what separates the corporations is the wealth of their hardware to host the clouds. if something similar to the torrent network comes up to host a cloud, it will be interesting to observe the playground, how the corporations react to it and all that.

  6. Duncan Snowden

    I totally agree. We’ve spent the last 20-odd years trying to get away from vendor lock in, and now that many of us have achieved it we’re supposed to meekly hand all our data over to somebody’s server somewhere. No thanks. I’d rather have mine right here, where if I lose it it’s my fault.

    The cloud isn’t an opportunity for FOSS, it’s its very antithesis. (Unless, as Venkatesh says, somebody comes up with a distributed, torrent-like, version. And even then, I’m not sure I’d trust it.)

  7. Bryan

    My main issue with the whole spiel isn’t related to the security of my data, but rather my access to it and control over where it is. I’m very much the type of person that enjoys control over my things (part of the reason I’m a FOSSaholic) and I refuse to allow google to handle my data. I download all of my email and back it up and I keep any documents for a period on my own external hdd. It’s not that I don’t trust them to handle it properly, but rather that I simply feel that I can be trusted to do so with more care and scrutiny.

    That being said – the move toward cloud enabled devices, such as netbooks, isn’t necessarily a bad idea provided that the user understands what’s occuring (which rarely happens).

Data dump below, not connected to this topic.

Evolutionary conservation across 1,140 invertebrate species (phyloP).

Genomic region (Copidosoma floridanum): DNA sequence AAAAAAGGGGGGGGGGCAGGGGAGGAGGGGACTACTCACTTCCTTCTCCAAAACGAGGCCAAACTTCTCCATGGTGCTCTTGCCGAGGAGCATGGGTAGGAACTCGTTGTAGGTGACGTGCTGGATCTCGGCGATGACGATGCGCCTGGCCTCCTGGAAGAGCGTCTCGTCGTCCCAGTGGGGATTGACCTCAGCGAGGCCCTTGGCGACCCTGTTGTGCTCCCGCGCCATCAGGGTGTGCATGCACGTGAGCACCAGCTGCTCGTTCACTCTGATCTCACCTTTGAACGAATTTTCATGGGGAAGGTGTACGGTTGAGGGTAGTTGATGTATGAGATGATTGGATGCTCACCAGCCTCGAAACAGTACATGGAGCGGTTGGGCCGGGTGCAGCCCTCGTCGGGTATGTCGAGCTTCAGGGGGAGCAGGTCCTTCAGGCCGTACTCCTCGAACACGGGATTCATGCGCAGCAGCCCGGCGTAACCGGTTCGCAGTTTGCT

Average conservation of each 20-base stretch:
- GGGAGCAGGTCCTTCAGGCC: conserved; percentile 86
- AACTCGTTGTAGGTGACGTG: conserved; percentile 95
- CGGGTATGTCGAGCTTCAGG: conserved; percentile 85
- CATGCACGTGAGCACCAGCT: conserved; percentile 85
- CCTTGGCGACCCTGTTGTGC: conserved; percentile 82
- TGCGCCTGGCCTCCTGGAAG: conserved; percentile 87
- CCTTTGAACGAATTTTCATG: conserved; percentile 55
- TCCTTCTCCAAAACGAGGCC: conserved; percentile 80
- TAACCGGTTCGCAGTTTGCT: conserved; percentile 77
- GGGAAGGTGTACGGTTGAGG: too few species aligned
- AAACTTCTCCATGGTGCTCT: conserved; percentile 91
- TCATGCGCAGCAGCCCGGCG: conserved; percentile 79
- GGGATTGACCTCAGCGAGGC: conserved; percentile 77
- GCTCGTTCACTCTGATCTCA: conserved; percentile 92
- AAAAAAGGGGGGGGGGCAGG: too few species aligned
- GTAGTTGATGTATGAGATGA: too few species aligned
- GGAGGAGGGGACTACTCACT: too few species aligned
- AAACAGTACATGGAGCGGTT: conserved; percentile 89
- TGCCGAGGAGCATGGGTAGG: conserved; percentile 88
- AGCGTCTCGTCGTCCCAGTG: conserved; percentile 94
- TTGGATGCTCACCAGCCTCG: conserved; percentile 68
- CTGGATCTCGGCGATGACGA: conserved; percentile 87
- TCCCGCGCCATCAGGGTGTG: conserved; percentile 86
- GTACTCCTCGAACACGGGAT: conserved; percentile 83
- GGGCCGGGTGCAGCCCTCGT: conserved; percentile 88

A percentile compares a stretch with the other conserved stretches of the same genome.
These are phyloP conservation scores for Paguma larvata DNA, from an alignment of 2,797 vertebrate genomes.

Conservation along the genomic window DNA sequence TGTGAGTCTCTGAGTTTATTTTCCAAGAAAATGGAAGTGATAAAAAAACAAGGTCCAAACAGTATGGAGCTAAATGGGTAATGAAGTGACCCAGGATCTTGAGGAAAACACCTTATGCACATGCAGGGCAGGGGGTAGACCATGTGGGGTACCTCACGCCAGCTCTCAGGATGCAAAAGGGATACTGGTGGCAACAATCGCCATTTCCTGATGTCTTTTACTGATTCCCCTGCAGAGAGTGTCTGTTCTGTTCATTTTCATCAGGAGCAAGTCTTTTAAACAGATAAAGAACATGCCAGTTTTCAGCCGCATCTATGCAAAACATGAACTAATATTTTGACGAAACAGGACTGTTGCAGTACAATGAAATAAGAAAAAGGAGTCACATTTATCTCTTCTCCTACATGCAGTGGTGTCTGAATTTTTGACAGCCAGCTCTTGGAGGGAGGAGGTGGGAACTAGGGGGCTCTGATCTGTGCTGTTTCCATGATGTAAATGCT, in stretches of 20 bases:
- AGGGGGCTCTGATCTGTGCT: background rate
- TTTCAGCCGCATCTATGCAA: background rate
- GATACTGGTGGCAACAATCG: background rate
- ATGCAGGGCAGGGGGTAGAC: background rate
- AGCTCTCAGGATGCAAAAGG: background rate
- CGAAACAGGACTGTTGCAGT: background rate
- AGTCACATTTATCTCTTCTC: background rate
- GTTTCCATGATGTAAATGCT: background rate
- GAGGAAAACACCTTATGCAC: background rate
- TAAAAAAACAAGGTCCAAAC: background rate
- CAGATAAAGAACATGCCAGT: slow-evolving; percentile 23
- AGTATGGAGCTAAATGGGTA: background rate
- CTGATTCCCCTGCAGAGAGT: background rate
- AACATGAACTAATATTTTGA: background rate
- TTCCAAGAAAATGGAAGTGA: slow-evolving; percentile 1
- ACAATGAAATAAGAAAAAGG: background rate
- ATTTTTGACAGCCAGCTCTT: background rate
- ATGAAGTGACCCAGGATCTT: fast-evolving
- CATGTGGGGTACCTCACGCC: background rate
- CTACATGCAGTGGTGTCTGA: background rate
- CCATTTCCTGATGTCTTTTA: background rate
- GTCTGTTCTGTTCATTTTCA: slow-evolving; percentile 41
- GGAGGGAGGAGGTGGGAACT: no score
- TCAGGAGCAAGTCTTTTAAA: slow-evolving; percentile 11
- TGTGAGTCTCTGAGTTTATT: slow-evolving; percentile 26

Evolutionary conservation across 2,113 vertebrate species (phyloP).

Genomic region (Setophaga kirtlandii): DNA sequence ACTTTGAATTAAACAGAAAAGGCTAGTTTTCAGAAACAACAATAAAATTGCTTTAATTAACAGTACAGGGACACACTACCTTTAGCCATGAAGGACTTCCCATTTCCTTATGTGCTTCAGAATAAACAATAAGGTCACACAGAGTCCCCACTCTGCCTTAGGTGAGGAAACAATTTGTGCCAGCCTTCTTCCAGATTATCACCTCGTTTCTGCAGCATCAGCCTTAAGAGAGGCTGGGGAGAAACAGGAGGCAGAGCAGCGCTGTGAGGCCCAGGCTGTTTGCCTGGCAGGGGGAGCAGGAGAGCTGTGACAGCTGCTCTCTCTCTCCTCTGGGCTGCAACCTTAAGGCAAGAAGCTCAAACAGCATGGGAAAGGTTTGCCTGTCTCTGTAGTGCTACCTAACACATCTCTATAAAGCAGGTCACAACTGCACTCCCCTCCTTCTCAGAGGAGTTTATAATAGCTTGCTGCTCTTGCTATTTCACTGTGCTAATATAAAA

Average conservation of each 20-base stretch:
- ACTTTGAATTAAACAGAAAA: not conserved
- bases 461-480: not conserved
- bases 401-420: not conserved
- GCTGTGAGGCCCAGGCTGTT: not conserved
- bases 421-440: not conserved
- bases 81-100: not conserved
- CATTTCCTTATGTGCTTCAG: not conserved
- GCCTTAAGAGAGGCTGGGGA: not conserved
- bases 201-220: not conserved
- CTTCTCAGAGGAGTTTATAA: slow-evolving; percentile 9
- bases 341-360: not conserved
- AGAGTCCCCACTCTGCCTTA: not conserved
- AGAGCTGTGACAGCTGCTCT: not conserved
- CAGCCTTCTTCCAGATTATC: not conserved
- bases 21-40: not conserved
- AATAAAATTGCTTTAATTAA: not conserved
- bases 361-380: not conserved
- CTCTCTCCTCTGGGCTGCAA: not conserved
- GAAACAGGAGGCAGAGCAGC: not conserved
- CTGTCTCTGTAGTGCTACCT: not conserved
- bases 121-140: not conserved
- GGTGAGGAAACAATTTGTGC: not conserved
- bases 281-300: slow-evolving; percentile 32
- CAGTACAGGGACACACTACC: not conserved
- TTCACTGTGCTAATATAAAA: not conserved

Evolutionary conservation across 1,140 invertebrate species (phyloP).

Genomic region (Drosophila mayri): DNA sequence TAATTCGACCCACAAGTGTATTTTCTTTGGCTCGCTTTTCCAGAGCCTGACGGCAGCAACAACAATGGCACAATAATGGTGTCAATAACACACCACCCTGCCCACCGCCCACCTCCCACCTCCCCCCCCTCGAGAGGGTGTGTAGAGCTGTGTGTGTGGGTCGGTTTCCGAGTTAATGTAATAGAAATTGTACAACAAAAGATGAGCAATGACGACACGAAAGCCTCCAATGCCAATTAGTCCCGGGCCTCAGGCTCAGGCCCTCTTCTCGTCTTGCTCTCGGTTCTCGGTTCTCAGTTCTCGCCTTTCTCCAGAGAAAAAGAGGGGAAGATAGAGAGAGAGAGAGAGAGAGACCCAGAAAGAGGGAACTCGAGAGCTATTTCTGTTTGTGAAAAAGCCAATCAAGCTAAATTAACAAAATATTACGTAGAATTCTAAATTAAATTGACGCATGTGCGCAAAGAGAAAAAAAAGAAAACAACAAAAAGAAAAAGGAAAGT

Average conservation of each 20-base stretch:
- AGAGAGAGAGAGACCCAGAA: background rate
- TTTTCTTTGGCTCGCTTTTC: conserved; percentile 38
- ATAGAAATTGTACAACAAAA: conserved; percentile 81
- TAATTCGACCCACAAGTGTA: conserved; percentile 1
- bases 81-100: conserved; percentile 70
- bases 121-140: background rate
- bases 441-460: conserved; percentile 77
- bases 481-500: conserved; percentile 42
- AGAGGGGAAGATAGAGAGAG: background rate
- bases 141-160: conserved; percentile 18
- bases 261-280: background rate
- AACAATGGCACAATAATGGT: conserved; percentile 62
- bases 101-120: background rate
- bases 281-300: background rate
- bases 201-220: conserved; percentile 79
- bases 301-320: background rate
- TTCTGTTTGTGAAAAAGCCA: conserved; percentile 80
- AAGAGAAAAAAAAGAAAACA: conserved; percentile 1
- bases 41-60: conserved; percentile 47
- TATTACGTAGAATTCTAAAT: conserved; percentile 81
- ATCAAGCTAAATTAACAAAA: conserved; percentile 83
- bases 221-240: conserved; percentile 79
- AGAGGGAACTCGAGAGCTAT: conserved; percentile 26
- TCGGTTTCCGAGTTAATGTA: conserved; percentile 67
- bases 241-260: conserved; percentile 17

Then again, I’m too young to remember dumb terminals and strict server / terminal relationships, so I may very well be WAY off base 😀

  8. Ron

    Im glad im not the only person feeling this way. I thought maybe I was just being paranoid. I also agree with Brian about the main issue for me being access and control. I currently have a local copy of my gmail account, which everyone seems to think is nuts.

  9. mulenmar

    I’ve been thinking the EXACT same thing for a while now. My G-rated response to the cloud?

    “Oh yeah, sure. Would you like some pie with that sky?”

    I **might** trust Dropbox, but no way will I trust cloud computing. Ever.

    I suspect hard drive companies don’t like the concept either, as it would require massive redistribution of their marketing plans.

    I’ll stick with “Deli” the Latitude C600, some DVD-Rs, and w3m-img, thank you very much.

    1. mulenmar

      Sorry to double post, but I almost forgot to ask: does anyone know of a email service that is trustworthy? As in being secure AND privacy-oriented?

  10. devnet

    Spideroak maintains their own cloud for your storage and they encrypt it….so that even THEY can’t decrypt it.

    That’s pretty awesome if you ask me. That’s why I use them. Even if they wanted to know what I was storing up their on their cloud, they wouldn’t be able to find out.

  11. dragonbite

    The cloud as Google has it is one thing, but where the cloud is going to increase is in corporate private clouds.

    This way a corporation can maintain control of their data as well as make any/all apps available to all of their users complete with custom tweaks and possibly even allow remote users to log in (VPN?) and have the full benefit without anything moving onto the users computer (and thus potentially be lost/stolen).

    Think Exchange and its web interface and extrapolate it over all of the applications on your work computer.